So people consuming more trans fats had higher mortality. And this is the evidence that is supposed to prove cholesterol lowering is unhealthy? And to trump all the more modern evidence, produced when people knew about the dangers of trans fats?

      1. I think it is not helpful to label those that probe and question the relationship between Cholesterol and HD as confused people especially as it seems that I would not be allowed to do the same on here towards Cholesterol advocates.

  32. Although I have been on a plant based, whole food, no oil, non processed, no refined carb diet for over 4 months there is no reduction in my cholesterol. Perhaps the problem is that my cholesterol was lowered long ago with pravachol (statin) and zetia. So in order to stop these two lipid medications I decided to start a stringent plant based diet. As I said my cholesterilol and ldls did not decrease. My cholesterol is around 138 and my lds are around 60. So my lipds are great for preventing a heart attack. I just wanted to stop the lipid medications to see if a stringent diet would work. So far no change. Maybe I need to stop one of the medications (perhaps the zetia as that prevents the absorption of cholesterol). If my cholesterol remains the same then I could permanently stop the zetia. If that occurred I could then stop the pravachol (that prevents the creation of cholesterol in the liver). If my lipids remained the same that would indicate that the stringent diet was working and I could stop all lipid medications. Yes I know I need to discuss this with my doctor. I just want to know if anyone else had a similar experience,, where the lipid medications reduced your lipid totals so low medications could not reduce them further. However if you returned to an omnivore diet your lipids would likely jump. However if you stay on a stringent plant based diet maybe the lipids would stay low. Just want to see if someone one there shared a similar experience.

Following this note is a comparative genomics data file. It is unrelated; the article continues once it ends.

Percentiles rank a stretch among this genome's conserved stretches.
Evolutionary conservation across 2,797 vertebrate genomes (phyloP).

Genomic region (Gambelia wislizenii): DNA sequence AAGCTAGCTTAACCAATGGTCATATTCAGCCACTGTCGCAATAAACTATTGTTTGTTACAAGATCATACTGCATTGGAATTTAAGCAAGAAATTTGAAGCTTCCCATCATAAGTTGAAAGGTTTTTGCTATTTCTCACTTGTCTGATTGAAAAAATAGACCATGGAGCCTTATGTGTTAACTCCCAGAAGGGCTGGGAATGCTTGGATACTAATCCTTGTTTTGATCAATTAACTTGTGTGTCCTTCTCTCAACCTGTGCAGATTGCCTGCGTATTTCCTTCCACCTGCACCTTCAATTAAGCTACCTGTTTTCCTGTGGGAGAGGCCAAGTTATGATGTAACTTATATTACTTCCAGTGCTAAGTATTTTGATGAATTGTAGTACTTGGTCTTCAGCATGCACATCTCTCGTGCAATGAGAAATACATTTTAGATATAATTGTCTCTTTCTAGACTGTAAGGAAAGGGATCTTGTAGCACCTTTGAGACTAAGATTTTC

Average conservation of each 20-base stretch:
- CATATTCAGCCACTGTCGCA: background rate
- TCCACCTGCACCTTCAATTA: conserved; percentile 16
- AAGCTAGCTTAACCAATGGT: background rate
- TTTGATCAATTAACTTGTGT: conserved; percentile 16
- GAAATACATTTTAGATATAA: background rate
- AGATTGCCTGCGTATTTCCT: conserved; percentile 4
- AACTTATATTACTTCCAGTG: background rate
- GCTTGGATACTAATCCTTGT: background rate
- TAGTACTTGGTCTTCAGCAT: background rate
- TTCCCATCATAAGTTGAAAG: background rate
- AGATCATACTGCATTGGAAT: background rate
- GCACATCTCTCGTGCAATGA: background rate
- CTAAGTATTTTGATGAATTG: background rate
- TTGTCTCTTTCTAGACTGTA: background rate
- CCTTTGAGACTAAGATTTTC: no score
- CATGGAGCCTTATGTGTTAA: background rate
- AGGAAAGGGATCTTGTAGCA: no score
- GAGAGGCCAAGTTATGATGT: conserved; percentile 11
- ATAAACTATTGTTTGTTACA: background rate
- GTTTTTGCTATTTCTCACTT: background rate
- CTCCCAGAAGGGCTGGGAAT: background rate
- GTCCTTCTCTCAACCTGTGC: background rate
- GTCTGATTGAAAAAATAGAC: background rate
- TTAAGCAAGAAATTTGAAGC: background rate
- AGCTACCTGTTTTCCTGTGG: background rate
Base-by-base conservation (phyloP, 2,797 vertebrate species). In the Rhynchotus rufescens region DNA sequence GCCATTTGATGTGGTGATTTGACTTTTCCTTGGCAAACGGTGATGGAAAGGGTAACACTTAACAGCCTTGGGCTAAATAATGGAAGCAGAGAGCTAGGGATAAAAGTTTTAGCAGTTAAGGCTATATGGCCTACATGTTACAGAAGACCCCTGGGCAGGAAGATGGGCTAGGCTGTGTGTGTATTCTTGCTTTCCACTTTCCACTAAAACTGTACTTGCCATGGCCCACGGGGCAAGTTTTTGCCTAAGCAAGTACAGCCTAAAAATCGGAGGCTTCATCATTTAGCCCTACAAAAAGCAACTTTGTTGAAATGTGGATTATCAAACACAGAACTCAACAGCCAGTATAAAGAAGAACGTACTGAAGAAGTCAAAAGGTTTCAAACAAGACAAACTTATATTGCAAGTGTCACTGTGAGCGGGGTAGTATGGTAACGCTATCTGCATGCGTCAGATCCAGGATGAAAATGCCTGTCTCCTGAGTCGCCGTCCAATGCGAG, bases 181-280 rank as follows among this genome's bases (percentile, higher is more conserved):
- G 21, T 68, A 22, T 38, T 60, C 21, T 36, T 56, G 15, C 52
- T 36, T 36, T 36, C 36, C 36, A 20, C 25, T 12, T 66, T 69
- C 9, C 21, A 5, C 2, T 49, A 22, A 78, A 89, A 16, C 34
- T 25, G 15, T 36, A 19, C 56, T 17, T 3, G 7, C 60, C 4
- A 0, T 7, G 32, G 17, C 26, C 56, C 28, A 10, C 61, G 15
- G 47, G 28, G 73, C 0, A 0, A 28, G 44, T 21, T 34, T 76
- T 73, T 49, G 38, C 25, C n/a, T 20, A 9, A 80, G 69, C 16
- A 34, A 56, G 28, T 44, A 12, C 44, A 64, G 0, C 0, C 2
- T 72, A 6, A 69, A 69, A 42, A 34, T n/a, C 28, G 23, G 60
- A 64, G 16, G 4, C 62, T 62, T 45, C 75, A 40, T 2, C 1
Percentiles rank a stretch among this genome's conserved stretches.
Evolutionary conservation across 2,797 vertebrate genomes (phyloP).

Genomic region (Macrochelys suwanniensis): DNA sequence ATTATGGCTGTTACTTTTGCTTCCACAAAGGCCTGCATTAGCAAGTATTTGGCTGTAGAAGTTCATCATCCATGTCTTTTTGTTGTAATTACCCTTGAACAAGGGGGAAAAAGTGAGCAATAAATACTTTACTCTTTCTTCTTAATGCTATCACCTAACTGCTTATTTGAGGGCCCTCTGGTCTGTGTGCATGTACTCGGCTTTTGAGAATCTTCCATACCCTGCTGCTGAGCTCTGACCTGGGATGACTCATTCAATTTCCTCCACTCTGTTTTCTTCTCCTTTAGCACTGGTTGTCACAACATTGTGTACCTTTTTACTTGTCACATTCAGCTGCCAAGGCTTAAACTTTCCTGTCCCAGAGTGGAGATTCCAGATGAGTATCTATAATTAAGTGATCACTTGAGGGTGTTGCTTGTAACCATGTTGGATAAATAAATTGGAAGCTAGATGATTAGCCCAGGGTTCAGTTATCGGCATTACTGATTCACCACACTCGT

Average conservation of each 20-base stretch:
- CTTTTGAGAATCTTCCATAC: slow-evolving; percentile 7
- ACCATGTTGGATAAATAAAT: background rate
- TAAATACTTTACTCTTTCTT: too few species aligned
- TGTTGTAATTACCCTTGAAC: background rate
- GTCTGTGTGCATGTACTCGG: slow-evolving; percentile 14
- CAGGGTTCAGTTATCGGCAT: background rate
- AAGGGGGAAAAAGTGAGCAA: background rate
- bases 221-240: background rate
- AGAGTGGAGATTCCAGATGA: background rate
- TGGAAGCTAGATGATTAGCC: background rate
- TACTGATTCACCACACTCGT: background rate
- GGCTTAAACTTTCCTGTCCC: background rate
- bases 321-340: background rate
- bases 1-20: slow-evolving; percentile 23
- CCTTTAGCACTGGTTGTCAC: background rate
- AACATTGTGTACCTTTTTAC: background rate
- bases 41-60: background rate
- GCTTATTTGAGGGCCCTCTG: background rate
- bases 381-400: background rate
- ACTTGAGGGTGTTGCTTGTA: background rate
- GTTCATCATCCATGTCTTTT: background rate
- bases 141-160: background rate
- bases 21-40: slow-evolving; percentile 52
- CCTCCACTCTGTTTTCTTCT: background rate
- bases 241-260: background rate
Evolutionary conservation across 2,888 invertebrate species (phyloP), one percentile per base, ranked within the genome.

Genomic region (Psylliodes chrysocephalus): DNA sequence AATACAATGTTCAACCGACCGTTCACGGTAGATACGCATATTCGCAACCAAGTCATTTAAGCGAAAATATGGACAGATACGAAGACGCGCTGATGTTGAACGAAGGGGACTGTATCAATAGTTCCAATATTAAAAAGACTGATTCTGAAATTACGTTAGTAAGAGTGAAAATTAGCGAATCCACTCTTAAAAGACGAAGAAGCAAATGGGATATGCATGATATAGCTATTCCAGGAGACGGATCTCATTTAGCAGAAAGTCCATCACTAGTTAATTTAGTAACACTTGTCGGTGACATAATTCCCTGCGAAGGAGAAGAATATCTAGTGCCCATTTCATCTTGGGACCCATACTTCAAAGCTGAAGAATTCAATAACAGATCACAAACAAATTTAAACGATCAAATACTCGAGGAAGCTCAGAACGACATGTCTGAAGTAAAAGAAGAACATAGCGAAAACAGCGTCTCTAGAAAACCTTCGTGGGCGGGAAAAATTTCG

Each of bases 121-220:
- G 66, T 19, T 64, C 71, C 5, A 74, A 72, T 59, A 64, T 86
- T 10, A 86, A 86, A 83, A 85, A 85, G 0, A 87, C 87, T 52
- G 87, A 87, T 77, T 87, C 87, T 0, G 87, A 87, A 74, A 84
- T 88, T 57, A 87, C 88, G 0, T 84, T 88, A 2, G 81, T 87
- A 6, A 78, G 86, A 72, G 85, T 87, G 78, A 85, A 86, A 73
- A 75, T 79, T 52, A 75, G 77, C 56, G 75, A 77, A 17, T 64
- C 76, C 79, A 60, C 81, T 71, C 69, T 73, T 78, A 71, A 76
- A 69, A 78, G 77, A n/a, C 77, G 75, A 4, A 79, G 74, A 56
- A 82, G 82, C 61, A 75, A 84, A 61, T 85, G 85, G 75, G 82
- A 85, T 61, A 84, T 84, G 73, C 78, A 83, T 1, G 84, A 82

1. Ken: Here’s an idea for you. Dr. Michael Klaper is a well known and well respected plant based doctor who works out of the True North Health Center and does phone consultations. I’m pretty sure he would help you safely wean yourself off the statins if that is what you want and if he thinks it makes sense for you. If you are interested: http://doctorklaper.com/contact
      One other thought for you: I have a friend who went 100% plants a few years ago. It took 3 years of slowly lowering cholesterol levels before she got the cholesterol to the level that she wanted. I’m not a doctor and do not know how often it takes people that long (for some lucky people, the switch to a plant based diet seems to have a much quicker effect), but in that context, 4 months is just getting started…
      Oh wait, one more thought: I haven’t seen any data around people who are both on a healthy whole food plant based diet and drugs. If I understand you correctly, you were taking statins for a while and those statins did in fact drop your cholesterol levels down to the human-normal levels. Then, 4 months ago, you went plant based and wonder why your levels did not drop further. Since you are already at human-normal levels, maybe it makes sense that you levels would not drop further? I don’t know. I’m just throwing the idea out.
      I can’t seem to stop. I thought of one more thing for you. If you stop the drugs and your cholesterol level starts to creep back up, you might want to check out the following NutritionFacts Ask A Doctor page: http://nutritionfacts.org/questions/what-can-i-do-to-lower-my-cholesterol-it-seems-ive-tried-everything/
      Hope that helps!

    2. Hello Ken,
      The cholesterol levels you mention (total of 138 and LDL of 60) are excellent. If I understand what you said, you took pravastatin and Zetia to get down to those levels; then you went on a strict plant based diet and had no further decrease in your levels. Now you are stopping your medications, but maintaining your plant-based diet, and are planning to discontinue one or both of your meds, if your levels don’t increase.

      I think that’s a great plan. I am not surprised that a vegan diet didn’t cause any further decrease in your already-very-low levels. Stopping Zetia first, and then Pravachol (pravastatin) is also the right order in which to stop them, since Zetia by itself probably doesn’t help much. Don’t be surprised if your cholesterol levels go up slightly after stopping your medications. As long as your total stays below 150 (or even a little higher) and your LDL stays below 70 or so, your coronary arteries will be pretty happy. Remember that even plant oils can raise cholesterol levels, so if you need to be really strict, your only fat intake should be from nuts and seeds in moderation.